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Reports: Wizards granted permission to interview Nuggets' Connelly

From NBA Twitter and media reports

The Washington Wizards’ search for a new president of basketball operations has reportedly lighted upon one of the architects of the Denver Nuggets’ successful resurgence.

According to ESPN’s Adrian Wojnarowski, the Wizards have obtained permission to interview Nuggets president Tim Connelly. The news was also reported by Candace Buckner of The Washington Post. Per The Washington Post, Connelly has long been a top target for the job by the Wizards, who have conducted second interviews for the opening with current interim Tommy Sheppard, Danny Ferry and Troy Weaver.

Gersson Rosas, now the Minnesota Timberwolves’ president of basketball operations, interviewed for the job in late April.

A Baltimore native, Connelly played a significant role in Denver’s post-Carmelo Anthony rebuild, which included the drafting of Nikola Jokic and Jamal Murray as well as signing Paul Millsap in free agency. Connelly broke into the NBA as an intern with the Wizards in 1996 and rose to video coordinator, scout and personnel director before becoming the assistant GM in New Orleans in 2010. His wife is from Washington, D.C., and the couple’s extended family resides in the region, writes Wojnarowski.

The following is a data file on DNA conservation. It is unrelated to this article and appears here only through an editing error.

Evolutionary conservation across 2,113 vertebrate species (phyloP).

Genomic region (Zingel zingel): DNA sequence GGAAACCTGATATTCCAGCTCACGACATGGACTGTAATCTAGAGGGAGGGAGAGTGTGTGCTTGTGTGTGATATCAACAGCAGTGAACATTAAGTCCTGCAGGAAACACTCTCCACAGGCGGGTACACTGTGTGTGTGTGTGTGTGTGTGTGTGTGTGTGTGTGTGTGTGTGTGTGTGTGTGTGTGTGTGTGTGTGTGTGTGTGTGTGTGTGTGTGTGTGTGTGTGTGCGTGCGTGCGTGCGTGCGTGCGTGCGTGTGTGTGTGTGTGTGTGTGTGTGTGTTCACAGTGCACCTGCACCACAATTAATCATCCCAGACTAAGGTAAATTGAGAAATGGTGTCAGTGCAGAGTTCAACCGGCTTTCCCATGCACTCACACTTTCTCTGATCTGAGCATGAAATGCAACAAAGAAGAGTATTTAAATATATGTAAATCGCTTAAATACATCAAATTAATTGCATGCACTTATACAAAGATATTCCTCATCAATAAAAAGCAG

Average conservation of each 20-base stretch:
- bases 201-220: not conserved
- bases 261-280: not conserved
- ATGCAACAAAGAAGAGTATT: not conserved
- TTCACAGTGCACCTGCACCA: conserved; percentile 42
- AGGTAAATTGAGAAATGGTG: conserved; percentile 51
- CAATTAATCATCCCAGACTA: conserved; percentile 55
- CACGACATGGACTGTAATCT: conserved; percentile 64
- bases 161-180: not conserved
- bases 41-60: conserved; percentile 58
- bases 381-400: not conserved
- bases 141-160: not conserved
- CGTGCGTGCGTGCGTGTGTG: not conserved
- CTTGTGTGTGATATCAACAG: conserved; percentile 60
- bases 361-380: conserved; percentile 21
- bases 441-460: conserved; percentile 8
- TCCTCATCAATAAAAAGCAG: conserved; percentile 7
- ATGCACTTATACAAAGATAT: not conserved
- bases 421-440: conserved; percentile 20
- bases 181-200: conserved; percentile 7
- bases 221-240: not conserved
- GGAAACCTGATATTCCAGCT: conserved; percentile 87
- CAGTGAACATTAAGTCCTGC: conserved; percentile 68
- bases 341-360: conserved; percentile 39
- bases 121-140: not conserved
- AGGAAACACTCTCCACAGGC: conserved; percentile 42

Wizards hiring consultant Mike Forde has reportedly already talked with Connelly about the opening, The Washington Post reports, but luring him to the Wizards may prove costly. According to The Washington Post, a person close to Connelly speculates he would not leave the Nuggets for a deal lower than $4 million annually for five years.

The Wizards, who have not advanced to the conference finals since 1979, are hoping a high-quality front office can overcome the franchise’s recent string of misfortune. Former All-Star point guard John Wall, whose super-max contract begins this fall, underwent Achilles surgery in February that will keep him out nearly all of 2019-20. Washington also fell from sixth to ninth in this week’s NBA Draft Lottery.

Bradley Beal was the Wizards’ bright spot in a season that saw them go 32-50, their worst mark since 2012-13. The former third overall pick averaged a career-high 25.6 points and played all 82 games in his second straight All-Star season.

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